Republican Sen. Martha McSally expressed concern to GOP activists that some supporters of President Donald Trump may not vote for her, an indication of her struggles to avoid the defection of Republicans whose support she’ll need to keep her seat.
Answering a question from a supporter at a campaign event last week, McSally said there are voters who like Trump but haven’t paid attention to other races on the ballot, according to a recording of her remarks obtained by The Associated Press. They may be convinced by ads positioning her Democratic rival, Mark Kelly, as an independent, she said, and they might not even realize he’s a Democrat.
“So they could keep a generally positive feeling while they keep hammering me,” McSally said of Kelly’s campaign. “Then somebody actually could vote Trump-Kelly.”
Republicans who backed Democrat Kyrsten Sinema were pivotal in her victory over McSally in the 2018 race for Arizona’s other Senate seat. McSally received 140,000 fewer votes than Republican Gov. Doug Ducey, who was comfortably reelected on the same ballot.
McSally can’t afford to lose GOP voters again as she faces a tough battle against Kelly to hold onto John McCain’s former Senate seat, to which she was appointed after her 2018 loss.
McSally has been endorsed by Trump, who has given her strong support during his trips to Arizona, but public polls have consistently showed her running behind the president in Arizona.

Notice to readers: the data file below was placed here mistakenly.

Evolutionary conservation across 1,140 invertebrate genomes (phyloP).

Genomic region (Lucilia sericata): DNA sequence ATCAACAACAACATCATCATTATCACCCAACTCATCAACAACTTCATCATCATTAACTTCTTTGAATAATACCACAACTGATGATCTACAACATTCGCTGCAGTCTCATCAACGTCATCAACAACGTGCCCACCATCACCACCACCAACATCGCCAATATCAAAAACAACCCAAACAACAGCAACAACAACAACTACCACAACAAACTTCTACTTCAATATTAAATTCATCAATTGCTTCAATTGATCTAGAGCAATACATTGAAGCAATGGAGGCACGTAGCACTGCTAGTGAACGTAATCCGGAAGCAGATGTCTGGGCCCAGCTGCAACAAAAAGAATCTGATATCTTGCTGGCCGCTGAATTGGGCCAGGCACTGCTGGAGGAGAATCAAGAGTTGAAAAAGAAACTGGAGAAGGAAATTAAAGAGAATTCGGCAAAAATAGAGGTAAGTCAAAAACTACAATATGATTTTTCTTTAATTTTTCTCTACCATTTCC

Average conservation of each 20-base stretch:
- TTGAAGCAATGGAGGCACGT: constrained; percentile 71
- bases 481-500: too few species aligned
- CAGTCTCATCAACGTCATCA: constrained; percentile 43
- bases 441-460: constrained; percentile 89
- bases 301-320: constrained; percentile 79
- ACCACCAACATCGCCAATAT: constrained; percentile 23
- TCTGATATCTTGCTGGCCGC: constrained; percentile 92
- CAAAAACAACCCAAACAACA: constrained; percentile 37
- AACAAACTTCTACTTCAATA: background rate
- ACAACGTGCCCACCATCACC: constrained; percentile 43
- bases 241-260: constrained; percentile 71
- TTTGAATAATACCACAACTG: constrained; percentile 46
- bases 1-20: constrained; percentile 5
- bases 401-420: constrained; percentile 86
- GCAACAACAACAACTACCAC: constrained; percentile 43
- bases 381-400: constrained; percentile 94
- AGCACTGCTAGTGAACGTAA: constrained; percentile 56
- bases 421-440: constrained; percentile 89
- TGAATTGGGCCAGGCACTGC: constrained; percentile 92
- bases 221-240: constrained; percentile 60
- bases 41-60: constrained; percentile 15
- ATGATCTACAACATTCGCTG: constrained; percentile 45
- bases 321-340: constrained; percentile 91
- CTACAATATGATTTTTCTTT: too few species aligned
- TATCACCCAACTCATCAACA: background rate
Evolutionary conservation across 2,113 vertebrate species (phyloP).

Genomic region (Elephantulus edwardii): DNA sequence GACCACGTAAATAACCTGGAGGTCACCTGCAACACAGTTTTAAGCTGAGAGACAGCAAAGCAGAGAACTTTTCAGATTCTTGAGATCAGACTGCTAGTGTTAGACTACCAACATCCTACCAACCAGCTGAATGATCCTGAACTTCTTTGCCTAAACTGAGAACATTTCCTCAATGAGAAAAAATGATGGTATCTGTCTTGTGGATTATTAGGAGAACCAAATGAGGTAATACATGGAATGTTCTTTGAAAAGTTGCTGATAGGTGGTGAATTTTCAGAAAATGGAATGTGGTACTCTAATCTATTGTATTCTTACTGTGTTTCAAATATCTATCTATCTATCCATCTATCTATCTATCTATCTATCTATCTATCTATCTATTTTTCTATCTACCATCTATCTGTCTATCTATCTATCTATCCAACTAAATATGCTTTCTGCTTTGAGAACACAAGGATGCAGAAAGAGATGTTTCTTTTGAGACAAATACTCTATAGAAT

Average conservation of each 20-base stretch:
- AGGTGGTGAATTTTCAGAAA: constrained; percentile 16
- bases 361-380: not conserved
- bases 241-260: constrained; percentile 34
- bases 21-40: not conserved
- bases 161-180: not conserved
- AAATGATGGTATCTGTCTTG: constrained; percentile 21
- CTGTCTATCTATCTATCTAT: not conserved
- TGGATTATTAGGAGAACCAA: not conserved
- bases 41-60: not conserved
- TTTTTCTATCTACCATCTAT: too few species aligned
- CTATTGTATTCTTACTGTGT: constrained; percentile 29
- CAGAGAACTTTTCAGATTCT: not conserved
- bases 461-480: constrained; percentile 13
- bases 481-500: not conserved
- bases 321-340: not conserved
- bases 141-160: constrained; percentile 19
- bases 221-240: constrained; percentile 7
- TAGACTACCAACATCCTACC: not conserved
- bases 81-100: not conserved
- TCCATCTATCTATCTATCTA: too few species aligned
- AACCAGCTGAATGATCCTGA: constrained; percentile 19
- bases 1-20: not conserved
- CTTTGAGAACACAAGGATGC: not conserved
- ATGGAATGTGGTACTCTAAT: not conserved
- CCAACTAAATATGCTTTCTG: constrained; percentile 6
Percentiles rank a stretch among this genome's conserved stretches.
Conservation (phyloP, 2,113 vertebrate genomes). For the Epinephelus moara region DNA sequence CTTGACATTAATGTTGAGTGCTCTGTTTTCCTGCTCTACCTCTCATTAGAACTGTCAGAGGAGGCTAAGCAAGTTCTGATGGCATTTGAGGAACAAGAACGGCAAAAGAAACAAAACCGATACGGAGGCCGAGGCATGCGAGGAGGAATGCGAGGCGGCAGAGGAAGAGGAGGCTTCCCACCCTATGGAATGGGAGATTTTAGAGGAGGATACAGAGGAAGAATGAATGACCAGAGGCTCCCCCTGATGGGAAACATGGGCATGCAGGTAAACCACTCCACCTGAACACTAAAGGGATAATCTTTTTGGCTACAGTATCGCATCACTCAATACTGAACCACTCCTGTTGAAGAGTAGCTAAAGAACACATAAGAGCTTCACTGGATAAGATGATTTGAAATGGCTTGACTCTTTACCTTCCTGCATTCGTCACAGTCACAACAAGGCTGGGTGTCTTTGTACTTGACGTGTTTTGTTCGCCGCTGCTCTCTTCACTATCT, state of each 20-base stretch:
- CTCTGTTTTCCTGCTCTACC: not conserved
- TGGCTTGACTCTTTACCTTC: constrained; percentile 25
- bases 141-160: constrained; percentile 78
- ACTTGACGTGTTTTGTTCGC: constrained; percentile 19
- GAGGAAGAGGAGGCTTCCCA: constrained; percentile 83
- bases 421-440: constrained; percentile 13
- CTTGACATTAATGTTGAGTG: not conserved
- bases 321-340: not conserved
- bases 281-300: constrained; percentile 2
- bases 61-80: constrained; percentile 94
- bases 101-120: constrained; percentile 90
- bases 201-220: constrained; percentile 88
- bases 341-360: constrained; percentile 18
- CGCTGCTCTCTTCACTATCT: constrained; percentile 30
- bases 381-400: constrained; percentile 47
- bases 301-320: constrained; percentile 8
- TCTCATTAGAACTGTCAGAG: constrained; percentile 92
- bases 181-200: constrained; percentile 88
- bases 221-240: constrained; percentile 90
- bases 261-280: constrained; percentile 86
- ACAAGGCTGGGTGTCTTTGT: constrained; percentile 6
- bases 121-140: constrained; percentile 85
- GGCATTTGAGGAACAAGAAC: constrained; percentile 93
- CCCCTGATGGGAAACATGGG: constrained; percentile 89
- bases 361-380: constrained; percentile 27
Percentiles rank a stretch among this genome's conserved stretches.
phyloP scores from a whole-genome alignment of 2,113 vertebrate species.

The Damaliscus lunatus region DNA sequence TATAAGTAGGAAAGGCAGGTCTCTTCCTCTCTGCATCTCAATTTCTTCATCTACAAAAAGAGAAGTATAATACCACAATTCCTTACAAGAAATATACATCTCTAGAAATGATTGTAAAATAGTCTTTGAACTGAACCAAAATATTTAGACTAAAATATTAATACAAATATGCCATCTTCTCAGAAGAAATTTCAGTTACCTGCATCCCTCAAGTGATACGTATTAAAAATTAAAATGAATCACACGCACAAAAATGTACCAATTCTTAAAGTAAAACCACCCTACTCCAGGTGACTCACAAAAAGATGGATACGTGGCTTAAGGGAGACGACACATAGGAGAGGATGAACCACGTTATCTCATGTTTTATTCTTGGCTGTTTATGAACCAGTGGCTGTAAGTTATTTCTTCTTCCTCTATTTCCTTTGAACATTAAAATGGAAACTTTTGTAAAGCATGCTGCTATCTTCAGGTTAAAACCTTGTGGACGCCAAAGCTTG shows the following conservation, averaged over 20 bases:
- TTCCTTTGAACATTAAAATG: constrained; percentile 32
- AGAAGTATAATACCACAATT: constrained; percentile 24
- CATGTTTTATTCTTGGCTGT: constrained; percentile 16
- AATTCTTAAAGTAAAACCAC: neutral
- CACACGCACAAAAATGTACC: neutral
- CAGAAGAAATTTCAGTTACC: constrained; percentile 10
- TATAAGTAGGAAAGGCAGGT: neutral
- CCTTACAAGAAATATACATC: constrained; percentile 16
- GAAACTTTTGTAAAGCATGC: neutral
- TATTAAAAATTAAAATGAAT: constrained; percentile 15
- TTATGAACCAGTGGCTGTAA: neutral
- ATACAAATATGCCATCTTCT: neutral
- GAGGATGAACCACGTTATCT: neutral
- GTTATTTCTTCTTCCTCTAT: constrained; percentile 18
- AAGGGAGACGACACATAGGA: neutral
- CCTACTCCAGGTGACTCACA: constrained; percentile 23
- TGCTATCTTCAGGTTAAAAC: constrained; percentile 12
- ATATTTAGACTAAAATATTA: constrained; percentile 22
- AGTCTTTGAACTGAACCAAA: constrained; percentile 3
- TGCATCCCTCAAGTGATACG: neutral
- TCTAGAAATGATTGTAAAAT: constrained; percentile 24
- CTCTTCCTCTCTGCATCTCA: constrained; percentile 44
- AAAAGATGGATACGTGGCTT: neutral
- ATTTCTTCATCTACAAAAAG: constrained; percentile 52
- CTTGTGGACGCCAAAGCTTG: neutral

She also faces a fundraising disadvantage that makes it a challenge for her to combat the barrage of ads being aired by Kelly and independent groups backing the former astronaut.
Caroline Anderegg, a spokeswoman for McSally’s campaign, said 2020 is a different election. She said the campaign is not worried about losing Republicans but will continue working to remind them that Kelly is a Democrat.
“She’s been delivering results for the last year and a half,” Anderegg said of McSally. “That is really going to turn people out and motivate people. The more we tell people about all the things we’ve done the more they respond to it.”
During a question-and-answer period at campaign event in Goodyear last Wednesday, a supporter asked McSally how to succinctly make the case for her when talking to neighbors about the race. That’s when she brought up the potential for Trump-Kelly voters.
“I know that seems weird to all of you, like you think: ‘Of course they’re going to vote Republican,’” McSally said. “But we’re just talking about people who are focused on finding a job and the kids are out of school and all sorts of distractions going on. And they’re not activists, and they may like Trump, but they’re not thinking down ballot.”
She went on to suggest telling Trump supporters that voting for Kelly would undermine the president’s priorities, saying with Democrats controlling the Senate, “the radical left will ram through their agenda.”
That’s a message McSally has turned to consistently in the closing months of the campaign, which is one of about a half-dozen races that will determine which party controls the U.S. Senate